Psychosocial distress and functioning of Greek youth with cystic fibrosis: a cross-sectional study
Springer Science and Business Media LLC -- BioPsychoSocial Medicine
DOI 10.1186/1751-0759-8-13
  1. Children and adolescents
  2. Cystic fibrosis
  3. Family functioning
  4. Psychopathology
  5. Self-esteem
  6. Social adjustment


To assess psychosocial functioning and distress of children and adolescents with cystic fibrosis compared to healthy controls.


Thirty-six patients with cystic fibrosis aged 8–18 years (24 boys, mean age ± SD: 11.5 ± 2.6 years) and 31 sex- and age-matched healthy control subjects (18 boys, mean age ± SD: 12 ± 2.5 years) were enrolled in the study. In order to assess the self-esteem, social adjustment, and family functioning of these young people, the Culture-free Self-esteem Inventory, the Social Adjustment Scale–Self-Report, and the Family Assessment Device were administered. Emotional/ behavioral problems were assessed through the Youth Self Report and the Child Behavior Checklist given to both the subjects and their parents.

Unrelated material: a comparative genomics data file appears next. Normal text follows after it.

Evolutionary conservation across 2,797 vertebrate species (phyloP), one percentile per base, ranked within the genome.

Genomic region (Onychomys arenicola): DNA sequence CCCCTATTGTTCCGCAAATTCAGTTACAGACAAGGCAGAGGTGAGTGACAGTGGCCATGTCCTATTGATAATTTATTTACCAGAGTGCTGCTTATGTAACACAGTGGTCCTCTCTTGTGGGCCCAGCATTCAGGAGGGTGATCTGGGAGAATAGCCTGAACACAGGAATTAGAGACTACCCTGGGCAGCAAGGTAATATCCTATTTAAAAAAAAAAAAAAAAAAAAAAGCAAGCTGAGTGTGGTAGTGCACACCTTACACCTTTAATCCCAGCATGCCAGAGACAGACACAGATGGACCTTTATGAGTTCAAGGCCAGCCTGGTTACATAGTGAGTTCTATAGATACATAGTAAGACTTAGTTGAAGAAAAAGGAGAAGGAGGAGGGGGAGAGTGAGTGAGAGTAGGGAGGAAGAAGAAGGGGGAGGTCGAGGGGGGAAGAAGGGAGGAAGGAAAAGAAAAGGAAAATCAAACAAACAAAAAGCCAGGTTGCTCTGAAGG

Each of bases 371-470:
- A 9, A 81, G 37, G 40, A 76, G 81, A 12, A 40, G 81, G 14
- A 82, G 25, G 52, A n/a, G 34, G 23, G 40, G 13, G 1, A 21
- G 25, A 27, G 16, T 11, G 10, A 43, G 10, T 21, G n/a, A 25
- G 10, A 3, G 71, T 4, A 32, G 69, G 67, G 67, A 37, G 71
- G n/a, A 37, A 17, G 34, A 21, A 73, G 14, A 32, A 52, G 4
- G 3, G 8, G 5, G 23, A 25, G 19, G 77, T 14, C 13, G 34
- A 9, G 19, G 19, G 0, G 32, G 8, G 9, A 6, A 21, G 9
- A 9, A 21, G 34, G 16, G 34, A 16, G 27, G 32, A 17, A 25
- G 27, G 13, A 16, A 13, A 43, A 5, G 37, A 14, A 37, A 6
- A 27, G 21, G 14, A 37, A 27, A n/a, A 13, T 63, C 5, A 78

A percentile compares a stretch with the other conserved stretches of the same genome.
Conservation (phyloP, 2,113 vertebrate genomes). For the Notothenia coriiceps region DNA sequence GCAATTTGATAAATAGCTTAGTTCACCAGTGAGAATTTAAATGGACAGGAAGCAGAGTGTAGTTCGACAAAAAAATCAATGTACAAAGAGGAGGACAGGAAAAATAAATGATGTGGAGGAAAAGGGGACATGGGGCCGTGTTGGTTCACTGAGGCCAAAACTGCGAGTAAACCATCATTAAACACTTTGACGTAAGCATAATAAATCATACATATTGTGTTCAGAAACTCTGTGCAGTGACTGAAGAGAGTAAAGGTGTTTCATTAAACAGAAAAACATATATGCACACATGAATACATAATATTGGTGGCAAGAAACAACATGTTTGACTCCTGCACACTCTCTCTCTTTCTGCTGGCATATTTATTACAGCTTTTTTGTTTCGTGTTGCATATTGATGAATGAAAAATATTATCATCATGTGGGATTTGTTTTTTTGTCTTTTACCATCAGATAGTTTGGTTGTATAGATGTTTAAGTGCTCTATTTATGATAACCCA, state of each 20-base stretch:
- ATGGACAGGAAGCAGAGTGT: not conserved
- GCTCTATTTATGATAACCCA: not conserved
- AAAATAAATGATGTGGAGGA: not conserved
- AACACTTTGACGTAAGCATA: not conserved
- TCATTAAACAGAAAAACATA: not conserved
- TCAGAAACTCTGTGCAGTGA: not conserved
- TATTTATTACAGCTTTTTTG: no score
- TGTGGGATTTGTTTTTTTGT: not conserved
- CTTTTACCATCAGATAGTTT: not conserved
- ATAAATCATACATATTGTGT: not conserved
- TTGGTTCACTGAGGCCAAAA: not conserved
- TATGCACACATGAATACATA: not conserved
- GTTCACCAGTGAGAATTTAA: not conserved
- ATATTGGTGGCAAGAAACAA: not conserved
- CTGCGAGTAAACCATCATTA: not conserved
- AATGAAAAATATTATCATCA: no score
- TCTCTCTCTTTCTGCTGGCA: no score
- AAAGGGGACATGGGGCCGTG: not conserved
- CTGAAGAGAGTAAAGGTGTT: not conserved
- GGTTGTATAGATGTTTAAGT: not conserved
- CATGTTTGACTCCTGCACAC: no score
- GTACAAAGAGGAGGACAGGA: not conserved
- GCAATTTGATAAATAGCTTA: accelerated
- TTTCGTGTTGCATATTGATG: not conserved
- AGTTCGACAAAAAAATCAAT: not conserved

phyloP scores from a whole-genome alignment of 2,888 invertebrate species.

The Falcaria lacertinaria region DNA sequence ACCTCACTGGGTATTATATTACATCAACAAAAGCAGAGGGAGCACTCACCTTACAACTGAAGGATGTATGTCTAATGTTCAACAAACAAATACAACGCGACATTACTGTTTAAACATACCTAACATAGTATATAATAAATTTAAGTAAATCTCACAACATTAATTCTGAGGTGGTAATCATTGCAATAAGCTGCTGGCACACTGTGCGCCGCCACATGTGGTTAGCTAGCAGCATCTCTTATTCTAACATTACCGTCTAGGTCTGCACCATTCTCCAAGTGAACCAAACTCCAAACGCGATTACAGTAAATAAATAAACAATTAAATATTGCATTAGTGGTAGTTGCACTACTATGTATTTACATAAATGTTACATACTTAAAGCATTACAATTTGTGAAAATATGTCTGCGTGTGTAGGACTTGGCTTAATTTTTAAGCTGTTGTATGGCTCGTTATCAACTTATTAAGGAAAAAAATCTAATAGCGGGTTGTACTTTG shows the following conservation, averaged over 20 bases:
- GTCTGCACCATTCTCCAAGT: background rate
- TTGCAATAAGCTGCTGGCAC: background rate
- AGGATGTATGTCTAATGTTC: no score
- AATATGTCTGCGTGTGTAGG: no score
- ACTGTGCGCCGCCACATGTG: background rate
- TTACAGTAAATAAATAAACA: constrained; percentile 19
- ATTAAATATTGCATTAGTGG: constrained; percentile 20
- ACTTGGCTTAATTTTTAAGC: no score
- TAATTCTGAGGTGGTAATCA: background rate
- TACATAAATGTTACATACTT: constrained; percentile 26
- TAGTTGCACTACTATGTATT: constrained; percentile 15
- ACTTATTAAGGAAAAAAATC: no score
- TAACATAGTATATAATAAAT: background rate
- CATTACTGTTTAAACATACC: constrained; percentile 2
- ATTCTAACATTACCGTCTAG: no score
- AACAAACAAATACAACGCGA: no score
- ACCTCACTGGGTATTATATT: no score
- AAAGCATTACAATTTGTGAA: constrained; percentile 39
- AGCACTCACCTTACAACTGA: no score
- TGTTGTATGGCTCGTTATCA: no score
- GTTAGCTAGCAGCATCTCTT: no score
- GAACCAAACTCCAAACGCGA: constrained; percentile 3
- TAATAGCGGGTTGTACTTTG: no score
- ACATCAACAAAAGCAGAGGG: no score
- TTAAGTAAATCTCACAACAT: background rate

No significant differences were found for self-esteem between the two study groups. Regarding social adjustment, children with cystic fibrosis reported significantly worse friendship and overall adjustment (P < 0.05). Moreover, no difference was found in the levels of family functioning between the two groups. No significant differences between the groups were found in emotional/ behavioral problems from the self-reports. On the contrary, parents of children with cystic fibrosis reported significantly higher levels of withdrawal/ depression, thought problems, and delinquent behavior (P ≤ 0.01) as compared to controls.


Children and adolescents with cystic fibrosis appear to be a psychosocially vulnerable group. A biopsychosocial approach should emphasize the assessment and treatment of the psychosocial distress of these patients alongside multiple somatic treatments.